Murali Rao, Head of the Academy & Training, talks about how he got into the development sector and his goals for the training piece at Head Held High.

My life before HHH was in the corporate sector spanning varied industries – IT, logistics, media and finally a long stint of about 15 years in telecom. This included the sector’s boom period in the late 90s and early 00s. 

I always wanted to do something different but it’s hard to find the time when you are in the corporate world – chasing targets, watching revenue streams and figuring out business models. When I turned 50 in early 2009, however, I decided that I had had enough. Education had always been my particular area of interest. In my own experience, I saw that education was a key differentiator that could level the playing field for people. 

Over the next few years, I volunteered for a few different NGOs in the education space. I started at the grassroots level, going into government schools to teach art, computer skills, English…wherever help and support was needed. Later I got more involved in their strategic efforts and began to better understand their problems and pain points – in terms of funding, scaling and more. I also had a chance to serve on the boards of a few NGOs.

One interesting project that I helped drive while working with Youth for Sewa was a global tutoring initiative funded by the Bill and Melinda Gates Foundation.  For this, we had qualified tutors from India who were subject matter experts in different disciplines – maths, science and more – connecting with students from low income families in New York’s Harlem area. It was a great example of leveraging knowledge in one part of the globe to bridge education gaps in another. We ran the project for three years from 2013-16, with support from the Gates Foundation, and even expanded our reach to cover disadvantaged students in other parts of the world.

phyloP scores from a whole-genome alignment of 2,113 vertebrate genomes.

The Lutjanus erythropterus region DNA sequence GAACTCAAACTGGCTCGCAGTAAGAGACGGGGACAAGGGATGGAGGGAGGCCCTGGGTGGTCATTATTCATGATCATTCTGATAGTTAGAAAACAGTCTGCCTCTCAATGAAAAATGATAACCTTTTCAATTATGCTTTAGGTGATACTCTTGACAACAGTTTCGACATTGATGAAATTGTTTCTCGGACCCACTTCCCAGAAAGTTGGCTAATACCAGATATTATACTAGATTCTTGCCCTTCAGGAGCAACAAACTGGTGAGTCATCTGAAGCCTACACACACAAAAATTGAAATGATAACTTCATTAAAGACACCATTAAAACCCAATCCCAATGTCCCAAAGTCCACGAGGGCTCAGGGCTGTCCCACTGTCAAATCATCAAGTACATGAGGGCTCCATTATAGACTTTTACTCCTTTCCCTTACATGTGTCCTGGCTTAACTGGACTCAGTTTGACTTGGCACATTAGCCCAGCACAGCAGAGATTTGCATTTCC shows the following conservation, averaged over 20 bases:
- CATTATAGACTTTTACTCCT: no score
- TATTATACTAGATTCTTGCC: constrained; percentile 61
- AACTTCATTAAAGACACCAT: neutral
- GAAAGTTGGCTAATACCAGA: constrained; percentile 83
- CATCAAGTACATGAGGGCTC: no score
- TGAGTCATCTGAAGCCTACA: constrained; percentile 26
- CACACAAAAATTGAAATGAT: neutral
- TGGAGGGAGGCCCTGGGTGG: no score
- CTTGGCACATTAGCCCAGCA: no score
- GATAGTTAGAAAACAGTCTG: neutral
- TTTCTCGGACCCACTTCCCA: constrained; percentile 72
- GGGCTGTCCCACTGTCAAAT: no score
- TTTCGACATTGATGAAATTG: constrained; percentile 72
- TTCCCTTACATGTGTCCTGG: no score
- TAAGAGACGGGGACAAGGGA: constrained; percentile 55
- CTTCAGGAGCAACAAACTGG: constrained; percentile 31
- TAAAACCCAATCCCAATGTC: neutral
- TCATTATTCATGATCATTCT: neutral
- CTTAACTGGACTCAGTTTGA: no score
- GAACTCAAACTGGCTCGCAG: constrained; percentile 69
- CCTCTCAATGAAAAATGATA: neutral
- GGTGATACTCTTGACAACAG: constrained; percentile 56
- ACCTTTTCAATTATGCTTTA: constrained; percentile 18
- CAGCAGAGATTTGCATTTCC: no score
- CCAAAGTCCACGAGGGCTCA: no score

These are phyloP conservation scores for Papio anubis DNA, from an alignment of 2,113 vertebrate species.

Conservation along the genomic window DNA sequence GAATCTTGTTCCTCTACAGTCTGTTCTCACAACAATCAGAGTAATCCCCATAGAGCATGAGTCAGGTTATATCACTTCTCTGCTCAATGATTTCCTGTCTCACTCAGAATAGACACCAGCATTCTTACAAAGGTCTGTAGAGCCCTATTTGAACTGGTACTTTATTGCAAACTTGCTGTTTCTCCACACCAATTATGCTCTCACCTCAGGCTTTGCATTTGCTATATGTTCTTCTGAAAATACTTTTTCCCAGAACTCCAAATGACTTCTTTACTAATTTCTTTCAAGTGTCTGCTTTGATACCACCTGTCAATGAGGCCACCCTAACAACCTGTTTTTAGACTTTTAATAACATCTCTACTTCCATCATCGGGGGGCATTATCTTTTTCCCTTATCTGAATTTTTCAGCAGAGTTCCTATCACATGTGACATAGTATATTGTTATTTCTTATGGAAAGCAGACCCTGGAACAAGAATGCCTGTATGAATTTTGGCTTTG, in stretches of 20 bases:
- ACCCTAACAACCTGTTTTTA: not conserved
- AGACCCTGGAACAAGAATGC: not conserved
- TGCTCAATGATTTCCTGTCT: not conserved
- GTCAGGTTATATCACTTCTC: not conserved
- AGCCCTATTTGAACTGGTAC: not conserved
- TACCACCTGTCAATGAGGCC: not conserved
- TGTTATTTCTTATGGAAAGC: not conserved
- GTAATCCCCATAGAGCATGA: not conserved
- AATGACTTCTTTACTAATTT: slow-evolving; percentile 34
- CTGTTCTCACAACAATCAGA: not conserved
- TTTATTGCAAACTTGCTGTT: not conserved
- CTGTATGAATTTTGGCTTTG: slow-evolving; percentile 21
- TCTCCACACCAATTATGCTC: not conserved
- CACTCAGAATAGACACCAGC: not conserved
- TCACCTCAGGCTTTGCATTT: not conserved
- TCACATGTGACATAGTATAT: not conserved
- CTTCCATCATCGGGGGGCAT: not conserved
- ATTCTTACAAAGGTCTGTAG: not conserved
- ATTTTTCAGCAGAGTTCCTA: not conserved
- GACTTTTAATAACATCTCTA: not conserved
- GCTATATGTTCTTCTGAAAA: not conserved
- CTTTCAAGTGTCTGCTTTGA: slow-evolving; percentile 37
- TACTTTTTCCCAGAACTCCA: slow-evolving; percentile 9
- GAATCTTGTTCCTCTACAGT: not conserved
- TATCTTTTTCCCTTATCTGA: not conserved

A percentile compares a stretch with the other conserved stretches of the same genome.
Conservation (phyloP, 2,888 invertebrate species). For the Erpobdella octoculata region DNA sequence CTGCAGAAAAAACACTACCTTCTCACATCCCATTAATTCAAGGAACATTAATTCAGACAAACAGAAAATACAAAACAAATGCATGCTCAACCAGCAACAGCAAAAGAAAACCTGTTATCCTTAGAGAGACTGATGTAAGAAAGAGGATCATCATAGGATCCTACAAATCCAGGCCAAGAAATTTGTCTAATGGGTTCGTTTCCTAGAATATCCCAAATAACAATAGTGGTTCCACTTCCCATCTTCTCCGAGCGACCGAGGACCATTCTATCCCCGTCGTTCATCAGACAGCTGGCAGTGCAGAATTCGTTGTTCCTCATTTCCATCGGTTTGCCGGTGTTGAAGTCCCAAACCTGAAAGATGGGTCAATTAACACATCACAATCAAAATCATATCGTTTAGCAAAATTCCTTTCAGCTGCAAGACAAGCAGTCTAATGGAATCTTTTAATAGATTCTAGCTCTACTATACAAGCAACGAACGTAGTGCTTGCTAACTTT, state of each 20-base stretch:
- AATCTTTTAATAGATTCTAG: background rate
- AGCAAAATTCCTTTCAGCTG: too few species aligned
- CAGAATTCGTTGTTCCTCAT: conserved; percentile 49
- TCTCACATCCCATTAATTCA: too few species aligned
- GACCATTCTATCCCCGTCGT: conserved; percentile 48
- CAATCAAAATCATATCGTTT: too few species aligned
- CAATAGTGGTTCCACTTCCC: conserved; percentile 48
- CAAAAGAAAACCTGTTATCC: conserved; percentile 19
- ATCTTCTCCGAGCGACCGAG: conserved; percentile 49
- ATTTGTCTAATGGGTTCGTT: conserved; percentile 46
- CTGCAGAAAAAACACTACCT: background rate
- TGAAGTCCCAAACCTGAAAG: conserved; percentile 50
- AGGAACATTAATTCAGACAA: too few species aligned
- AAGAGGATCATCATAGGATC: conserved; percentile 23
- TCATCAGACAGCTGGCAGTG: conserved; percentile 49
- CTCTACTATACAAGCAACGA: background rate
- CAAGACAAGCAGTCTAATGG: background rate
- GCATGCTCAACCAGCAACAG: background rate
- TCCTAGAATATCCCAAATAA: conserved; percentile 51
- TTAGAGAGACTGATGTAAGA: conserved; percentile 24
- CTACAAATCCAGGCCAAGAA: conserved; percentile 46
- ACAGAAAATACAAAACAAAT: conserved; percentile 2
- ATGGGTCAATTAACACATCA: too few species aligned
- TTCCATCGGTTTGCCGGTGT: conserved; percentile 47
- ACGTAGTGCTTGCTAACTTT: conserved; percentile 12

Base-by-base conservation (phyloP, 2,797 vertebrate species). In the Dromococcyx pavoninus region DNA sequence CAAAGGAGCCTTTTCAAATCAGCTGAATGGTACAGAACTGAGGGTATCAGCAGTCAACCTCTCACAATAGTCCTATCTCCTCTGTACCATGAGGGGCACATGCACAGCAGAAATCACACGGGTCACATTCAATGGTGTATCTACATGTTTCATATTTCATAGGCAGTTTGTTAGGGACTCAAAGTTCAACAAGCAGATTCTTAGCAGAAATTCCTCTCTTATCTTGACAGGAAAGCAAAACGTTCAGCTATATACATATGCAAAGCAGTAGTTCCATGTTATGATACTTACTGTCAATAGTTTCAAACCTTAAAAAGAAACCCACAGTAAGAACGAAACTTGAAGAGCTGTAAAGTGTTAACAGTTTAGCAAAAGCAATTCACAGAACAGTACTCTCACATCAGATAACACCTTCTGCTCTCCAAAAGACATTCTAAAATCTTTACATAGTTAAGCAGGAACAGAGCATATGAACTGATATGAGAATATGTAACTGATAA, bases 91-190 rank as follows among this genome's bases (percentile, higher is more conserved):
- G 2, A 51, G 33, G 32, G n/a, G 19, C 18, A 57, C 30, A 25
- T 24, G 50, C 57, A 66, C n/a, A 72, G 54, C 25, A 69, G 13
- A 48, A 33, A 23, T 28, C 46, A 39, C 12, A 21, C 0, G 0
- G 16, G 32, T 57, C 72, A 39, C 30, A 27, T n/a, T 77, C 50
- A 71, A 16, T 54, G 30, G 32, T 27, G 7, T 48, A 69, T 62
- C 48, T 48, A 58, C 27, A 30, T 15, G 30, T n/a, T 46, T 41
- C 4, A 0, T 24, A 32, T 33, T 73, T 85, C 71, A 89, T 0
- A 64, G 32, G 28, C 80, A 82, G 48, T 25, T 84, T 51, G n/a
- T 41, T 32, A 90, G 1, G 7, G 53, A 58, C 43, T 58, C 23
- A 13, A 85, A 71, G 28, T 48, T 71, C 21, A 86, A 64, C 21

There were many factors that initially attracted me to HHH, including the energy and commitment of the Board as well as stories of the very first batch that included Chandana, Meghraj and Hemanna. But I mainly liked the fact that they were working to create impact in rural India and in the area of education. That is a combination that not too many other organizations are taking on. 

These are difficult times but I believe that, as an organization, our response has been brilliant. I am not sure if other skilling and education organizations would have been willing to take up the logistics of ration distribution. But we jumped right in. What was required was to see how we could contribute under the circumstances, and we really came through as a team.  

I believe that digital is the next frontier for us, when it comes to delivering our content. I have always been a believer in technology because I know it can add value, regardless of where we are in terms of access and bandwidth currently. My goal for the next year – and beyond that for the next three years – is to embrace the technology platform, keep it simple and find a sustainable way forward with this shift.